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NCCAM Launches Program to Help Boomers Understand CAM

Posted: July 18, 2008
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"As frequent users of CAM, people 50 and older need to understand the importance of discussing CAM use with their providers to ensure coordinated, safe care. Simply put, it's time to talk," said Josephine P. Briggs, M.D., NCCAM Director. "Giving your health care providers a full picture of what you do to manage your health helps you stay in control."

NCCAM's Time to Talk campaign encourages patients to tell their providers about CAM use and providers to ask about it by offering tools and resources—such as wallet cards, posters, and tip sheets—all of which are available for free on the NCCAM Web site or can be ordered from NCCAM's information Clearinghouse (1-888-644-6226). NCCAM is reaching out to professional associations and consumer organizations to help educate their members about the importance of this dialogue and the availability of NCCAM's campaign materials. As the Federal government's lead agency for scientific research on CAM, NCCAM is committed to educating both consumers and health care providers about the importance of discussing CAM and providing evidence-based information to help with health care decision making.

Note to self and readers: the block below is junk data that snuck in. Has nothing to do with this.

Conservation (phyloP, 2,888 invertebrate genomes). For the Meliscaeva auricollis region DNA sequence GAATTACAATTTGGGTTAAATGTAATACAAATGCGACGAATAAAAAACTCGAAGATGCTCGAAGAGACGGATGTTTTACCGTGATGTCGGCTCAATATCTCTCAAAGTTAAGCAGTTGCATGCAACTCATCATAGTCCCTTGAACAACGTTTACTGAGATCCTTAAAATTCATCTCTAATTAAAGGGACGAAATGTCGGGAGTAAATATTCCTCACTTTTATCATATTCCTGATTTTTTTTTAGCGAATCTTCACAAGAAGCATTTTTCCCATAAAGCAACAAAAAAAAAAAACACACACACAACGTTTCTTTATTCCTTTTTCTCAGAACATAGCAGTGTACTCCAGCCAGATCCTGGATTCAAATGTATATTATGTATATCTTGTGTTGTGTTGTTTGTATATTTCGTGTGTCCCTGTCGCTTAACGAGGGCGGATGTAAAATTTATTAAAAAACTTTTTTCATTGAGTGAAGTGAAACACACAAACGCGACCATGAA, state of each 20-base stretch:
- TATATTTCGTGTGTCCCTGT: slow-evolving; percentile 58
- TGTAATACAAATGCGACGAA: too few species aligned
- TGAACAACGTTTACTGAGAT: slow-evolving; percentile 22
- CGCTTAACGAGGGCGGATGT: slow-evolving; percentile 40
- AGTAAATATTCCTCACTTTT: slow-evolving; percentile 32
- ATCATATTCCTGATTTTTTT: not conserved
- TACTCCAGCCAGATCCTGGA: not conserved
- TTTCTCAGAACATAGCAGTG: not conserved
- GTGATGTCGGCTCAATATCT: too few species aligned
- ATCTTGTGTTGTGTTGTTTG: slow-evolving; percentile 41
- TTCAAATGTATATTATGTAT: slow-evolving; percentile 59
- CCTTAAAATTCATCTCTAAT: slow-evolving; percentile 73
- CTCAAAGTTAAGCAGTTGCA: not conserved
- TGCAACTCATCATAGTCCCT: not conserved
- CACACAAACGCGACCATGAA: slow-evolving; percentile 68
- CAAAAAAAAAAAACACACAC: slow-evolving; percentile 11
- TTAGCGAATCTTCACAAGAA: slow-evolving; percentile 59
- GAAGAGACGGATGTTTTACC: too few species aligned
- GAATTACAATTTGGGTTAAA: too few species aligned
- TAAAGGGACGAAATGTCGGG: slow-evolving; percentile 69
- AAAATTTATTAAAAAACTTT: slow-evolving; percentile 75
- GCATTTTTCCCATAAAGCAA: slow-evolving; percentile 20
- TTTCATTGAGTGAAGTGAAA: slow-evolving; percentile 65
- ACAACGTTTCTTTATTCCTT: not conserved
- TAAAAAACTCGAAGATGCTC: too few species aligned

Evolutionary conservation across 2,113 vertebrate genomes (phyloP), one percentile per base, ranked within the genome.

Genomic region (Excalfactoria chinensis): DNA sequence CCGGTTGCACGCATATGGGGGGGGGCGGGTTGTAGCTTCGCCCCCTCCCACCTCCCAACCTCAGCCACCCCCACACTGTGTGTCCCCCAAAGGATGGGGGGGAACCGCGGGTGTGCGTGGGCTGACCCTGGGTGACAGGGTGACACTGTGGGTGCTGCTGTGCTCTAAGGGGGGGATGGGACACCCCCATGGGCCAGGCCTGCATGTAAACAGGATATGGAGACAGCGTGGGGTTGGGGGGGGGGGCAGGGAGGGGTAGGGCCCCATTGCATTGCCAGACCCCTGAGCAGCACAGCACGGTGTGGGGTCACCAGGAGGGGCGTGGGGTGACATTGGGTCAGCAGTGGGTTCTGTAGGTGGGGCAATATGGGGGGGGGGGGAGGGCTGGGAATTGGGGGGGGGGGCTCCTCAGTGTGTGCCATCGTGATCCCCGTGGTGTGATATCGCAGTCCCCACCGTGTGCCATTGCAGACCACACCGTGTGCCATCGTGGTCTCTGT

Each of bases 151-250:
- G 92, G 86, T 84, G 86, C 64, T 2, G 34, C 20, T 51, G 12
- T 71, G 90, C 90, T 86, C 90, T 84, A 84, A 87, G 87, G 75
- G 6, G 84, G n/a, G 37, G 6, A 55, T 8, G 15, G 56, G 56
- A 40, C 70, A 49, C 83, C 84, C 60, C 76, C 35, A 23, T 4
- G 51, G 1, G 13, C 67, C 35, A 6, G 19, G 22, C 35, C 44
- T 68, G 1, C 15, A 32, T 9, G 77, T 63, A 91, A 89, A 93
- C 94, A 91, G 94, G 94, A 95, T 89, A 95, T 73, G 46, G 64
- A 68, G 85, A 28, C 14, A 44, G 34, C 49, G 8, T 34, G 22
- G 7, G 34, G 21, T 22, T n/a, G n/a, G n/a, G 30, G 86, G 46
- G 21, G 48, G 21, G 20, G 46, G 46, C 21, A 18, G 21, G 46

Patient Tips for Discussing CAM with Providers

  1. When completing patient history forms, be sure to include all therapies and treatments you use. Make a list in advance.
  2. Tell your health care providers about all therapies or treatments-including over-the-counter and prescription medicines, as well as herbal and dietary supplements.
  3. Take control. Don't wait for your providers to ask about your CAM use.
  4. If you are considering a new CAM therapy, ask your health care providers about its safety, effectiveness, and possible interactions with medicines (both prescription and over-the-counter).

Provider Tips for Discussing CAM with Patients

  1. Include a question about CAM use on medical history forms.
  2. Ask your patients to bring a list of all therapies they use, including prescription, over-the-counter, herbal therapies, and other CAM practices.
  3. Have your medical staff initiate the conversation.

For more information on Time to Talk, to order or download materials, or to read the full NCCAM/AARP report on CAM use communication, please visit